Support

Q&A with Hilde Cheroutre

A pioneering scientist

Hilde Cheroutre, Ph.D., Professor and Head of the Division of Developmental Immunology, always felt drawn to nature. Growing up in Belgium, she spent a lot of time combing Belgium’s coastline for shells. “I knew there were 89 different species that you could find,” Cheroutre recalls. “My brother and I spent days and days just walking along the beach to find the last missing species. It took us years but we found them all.” When it was time to enroll at the university, Dr. Cheroutre briefly considered engineering and medicine but ultimately set- tled on biology. However, she wanted more than just an undergraduate degree and decided to pursue a Ph.D.

Initially simply a means to be independent, Dr. Cheroutre’s doctoral thesis would forever change the trajectory of her life and career. As a graduate student, she was part of a team that isolated the gene encoding human gamma interferon, one of the first known proteins with antiviral activity. When she presented her work at an international conference, it made a big splash and she had her pick of offers from renowned scientists to join their labs for postdoctoral training. At a time when most of her colleagues chose to stay closer to home, Dr. Cheroutre went abroad to join Dr. Lee Hood’s lab at Caltech in Pasadena, Calif. She only planned to stay for a few years in the U.S., but things changed.

Dr. Hilde Cheroutre

Today, she runs a very successful lab at La Jolla Institute and has received the prestigious National Institutes of Health (NIH) Pioneer Award, the highest-ranking award given by the NIH to “support individual scientists of exceptional creativity who propose pioneering and highly innovative approaches.” Recently she was also chosen as one of 11 members of the Mucosal Immunology Studies Team, a cooperative research group funded by the National Institute of Allergy and Immunology to break new ground in the understanding of the mucosal immune system.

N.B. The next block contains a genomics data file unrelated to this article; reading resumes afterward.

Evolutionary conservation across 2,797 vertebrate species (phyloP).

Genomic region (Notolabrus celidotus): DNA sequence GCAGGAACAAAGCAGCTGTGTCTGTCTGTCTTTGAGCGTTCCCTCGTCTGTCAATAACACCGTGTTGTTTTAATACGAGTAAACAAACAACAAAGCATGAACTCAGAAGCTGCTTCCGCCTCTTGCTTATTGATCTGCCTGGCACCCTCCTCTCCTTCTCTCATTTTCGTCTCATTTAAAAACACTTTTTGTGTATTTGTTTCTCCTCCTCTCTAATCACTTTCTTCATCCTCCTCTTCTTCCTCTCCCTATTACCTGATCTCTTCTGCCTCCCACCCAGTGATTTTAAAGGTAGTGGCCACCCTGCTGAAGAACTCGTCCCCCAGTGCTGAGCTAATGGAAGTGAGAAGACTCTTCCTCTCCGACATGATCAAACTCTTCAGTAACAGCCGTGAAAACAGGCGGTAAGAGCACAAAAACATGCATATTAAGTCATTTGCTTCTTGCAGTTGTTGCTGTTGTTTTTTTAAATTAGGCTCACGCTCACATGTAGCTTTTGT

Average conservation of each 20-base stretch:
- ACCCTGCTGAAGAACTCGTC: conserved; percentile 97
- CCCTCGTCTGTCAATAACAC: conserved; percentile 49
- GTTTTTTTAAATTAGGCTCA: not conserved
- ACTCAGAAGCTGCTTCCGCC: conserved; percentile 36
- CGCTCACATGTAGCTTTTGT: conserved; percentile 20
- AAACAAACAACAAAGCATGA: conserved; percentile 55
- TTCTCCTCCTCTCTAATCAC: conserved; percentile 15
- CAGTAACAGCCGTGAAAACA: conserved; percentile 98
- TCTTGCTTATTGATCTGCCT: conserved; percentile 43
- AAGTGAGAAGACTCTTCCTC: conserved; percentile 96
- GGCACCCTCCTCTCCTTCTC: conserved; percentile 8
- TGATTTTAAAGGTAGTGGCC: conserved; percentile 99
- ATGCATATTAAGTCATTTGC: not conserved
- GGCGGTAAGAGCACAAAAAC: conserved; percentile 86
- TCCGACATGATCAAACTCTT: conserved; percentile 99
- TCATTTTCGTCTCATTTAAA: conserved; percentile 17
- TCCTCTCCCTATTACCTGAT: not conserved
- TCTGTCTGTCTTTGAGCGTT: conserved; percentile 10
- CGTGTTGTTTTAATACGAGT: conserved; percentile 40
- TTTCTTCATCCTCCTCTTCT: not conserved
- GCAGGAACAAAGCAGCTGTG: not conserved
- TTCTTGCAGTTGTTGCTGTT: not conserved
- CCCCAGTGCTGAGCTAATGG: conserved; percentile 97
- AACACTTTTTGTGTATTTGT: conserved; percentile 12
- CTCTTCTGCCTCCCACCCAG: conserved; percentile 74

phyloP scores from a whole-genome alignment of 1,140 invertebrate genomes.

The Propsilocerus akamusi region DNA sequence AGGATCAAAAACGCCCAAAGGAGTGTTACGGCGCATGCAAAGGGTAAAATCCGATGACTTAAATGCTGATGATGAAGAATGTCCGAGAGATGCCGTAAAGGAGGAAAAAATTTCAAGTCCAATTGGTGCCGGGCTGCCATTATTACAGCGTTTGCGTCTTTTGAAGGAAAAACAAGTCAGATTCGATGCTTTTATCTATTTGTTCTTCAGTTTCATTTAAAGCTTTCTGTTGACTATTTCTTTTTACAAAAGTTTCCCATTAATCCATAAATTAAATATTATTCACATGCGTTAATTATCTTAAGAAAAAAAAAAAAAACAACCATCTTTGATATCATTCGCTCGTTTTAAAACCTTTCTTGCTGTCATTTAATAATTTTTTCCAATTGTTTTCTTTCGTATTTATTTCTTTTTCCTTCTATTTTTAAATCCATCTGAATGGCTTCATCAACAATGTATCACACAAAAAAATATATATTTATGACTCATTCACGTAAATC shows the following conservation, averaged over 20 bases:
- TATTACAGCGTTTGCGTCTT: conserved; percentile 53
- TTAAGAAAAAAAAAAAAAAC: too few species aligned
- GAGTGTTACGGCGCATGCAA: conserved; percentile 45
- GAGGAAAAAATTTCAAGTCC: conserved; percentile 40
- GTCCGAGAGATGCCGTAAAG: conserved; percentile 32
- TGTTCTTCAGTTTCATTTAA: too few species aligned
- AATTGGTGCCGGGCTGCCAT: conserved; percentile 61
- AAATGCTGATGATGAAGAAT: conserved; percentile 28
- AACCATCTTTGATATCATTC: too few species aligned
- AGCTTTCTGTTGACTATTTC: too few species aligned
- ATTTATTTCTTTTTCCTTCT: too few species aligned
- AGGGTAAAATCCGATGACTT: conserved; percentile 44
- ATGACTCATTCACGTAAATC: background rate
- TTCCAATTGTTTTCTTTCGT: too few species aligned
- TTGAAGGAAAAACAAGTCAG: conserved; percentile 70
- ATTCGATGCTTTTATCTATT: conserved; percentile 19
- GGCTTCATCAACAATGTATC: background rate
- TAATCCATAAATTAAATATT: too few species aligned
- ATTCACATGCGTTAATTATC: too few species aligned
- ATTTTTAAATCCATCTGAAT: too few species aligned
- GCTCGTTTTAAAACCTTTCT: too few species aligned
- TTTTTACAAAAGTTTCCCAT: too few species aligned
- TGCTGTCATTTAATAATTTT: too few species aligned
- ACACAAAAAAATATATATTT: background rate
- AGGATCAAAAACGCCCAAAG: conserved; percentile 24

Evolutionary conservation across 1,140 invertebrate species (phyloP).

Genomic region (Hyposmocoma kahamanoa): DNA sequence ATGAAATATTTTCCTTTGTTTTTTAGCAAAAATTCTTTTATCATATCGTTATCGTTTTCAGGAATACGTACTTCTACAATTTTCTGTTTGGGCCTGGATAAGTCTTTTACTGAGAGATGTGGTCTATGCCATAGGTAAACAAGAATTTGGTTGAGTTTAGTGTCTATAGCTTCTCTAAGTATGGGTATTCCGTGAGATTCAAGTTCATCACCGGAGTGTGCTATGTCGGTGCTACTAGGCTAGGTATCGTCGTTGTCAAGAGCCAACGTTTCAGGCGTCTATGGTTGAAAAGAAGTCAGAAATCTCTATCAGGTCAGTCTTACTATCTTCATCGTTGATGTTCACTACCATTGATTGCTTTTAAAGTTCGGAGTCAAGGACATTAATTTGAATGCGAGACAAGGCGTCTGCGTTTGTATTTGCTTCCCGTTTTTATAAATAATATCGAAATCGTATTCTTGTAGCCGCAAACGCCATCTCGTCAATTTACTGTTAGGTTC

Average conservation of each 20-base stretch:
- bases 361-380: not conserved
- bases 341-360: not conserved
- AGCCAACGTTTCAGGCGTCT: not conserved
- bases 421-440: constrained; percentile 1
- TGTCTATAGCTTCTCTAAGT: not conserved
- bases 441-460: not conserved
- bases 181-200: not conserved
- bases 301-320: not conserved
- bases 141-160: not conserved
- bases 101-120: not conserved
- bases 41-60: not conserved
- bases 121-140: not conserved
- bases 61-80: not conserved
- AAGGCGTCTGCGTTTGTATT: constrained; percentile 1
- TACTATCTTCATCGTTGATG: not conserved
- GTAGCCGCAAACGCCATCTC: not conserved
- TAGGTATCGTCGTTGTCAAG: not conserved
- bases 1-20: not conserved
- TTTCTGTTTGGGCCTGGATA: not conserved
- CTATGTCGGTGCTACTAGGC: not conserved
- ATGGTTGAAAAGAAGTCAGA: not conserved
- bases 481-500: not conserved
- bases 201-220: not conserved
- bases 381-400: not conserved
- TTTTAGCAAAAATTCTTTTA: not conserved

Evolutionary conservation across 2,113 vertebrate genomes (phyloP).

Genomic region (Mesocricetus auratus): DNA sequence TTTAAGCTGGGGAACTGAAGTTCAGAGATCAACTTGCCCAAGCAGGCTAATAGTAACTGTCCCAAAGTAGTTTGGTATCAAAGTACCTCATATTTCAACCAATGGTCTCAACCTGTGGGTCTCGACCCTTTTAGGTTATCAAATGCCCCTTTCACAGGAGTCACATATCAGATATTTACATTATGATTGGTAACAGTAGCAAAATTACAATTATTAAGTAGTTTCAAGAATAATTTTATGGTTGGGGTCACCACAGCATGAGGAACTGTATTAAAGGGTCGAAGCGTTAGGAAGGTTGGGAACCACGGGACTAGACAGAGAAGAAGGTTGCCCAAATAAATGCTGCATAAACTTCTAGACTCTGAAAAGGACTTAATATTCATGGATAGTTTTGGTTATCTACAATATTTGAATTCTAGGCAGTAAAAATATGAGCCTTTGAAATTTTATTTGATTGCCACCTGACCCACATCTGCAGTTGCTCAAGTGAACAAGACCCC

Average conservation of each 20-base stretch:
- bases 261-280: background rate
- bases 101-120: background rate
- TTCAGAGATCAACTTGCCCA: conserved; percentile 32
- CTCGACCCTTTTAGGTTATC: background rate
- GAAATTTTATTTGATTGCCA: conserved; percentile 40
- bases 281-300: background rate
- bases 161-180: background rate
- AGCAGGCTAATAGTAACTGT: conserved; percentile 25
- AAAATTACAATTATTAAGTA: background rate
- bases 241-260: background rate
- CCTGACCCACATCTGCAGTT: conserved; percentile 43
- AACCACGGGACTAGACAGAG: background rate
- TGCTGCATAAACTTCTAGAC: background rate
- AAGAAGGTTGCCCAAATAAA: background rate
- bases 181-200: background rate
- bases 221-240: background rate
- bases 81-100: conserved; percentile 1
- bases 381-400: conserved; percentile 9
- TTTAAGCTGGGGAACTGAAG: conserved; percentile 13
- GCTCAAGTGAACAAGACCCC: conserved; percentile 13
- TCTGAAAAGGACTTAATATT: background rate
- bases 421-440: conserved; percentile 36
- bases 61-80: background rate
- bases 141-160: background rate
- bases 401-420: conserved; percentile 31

WHAT IS THE MUCOSAL IMMUNE SYSTEM?
The mucosal immune system is our built-in defense system that operates at the borders of the body, such as the epithelial barrier of the intestine. We are constantly exposed to pathogens but most of the pathogens around us never get a chance to gain entry through these mucosal borders because every second and every moment of the day, the mucosal immune system that operates there prevents the invasion of pathogens. Once pathogens break through that first line of defense, the systemic immune system takes over.

WHY DID YOU DECIDE TO WORK ON THE MUCOSAL IMMUNE SYSTEM WHEN MOST IMMUNOLOGISTS ARE FOCUSED ON THE SYSTEMIC IMMUNE SYSTEM?
During my post-doctoral training I studied a molecule that is important for the immune system and that turned out to be highly expressed in the intestine. This prompted me to further investigate this molecule and led me to start working on the intestinal immune system. All of sudden a whole world opened up for me because the immune system in the gut is so fascinating and fairly unexplored. If you think about it, the intestine is the largest contact surface with the outside environment and most infectious pathogens enter the body through the intestinal epithelium. The immune defense at that border is enormous and very sophisticated. But not only that, compared to the systemic immune system, which functions in a basically sterile environment, the mucosal immune system has to operate in the context of a very
dirty environment.

“All of a sudden a whole world opened up for me because the immune system in the gut is so fascinating and fairly unexplored.”

HOW DOES THE MUCOSAL IMMUNE SYSTEM KNOW WHO IS FRIEND AND WHO IS FOE?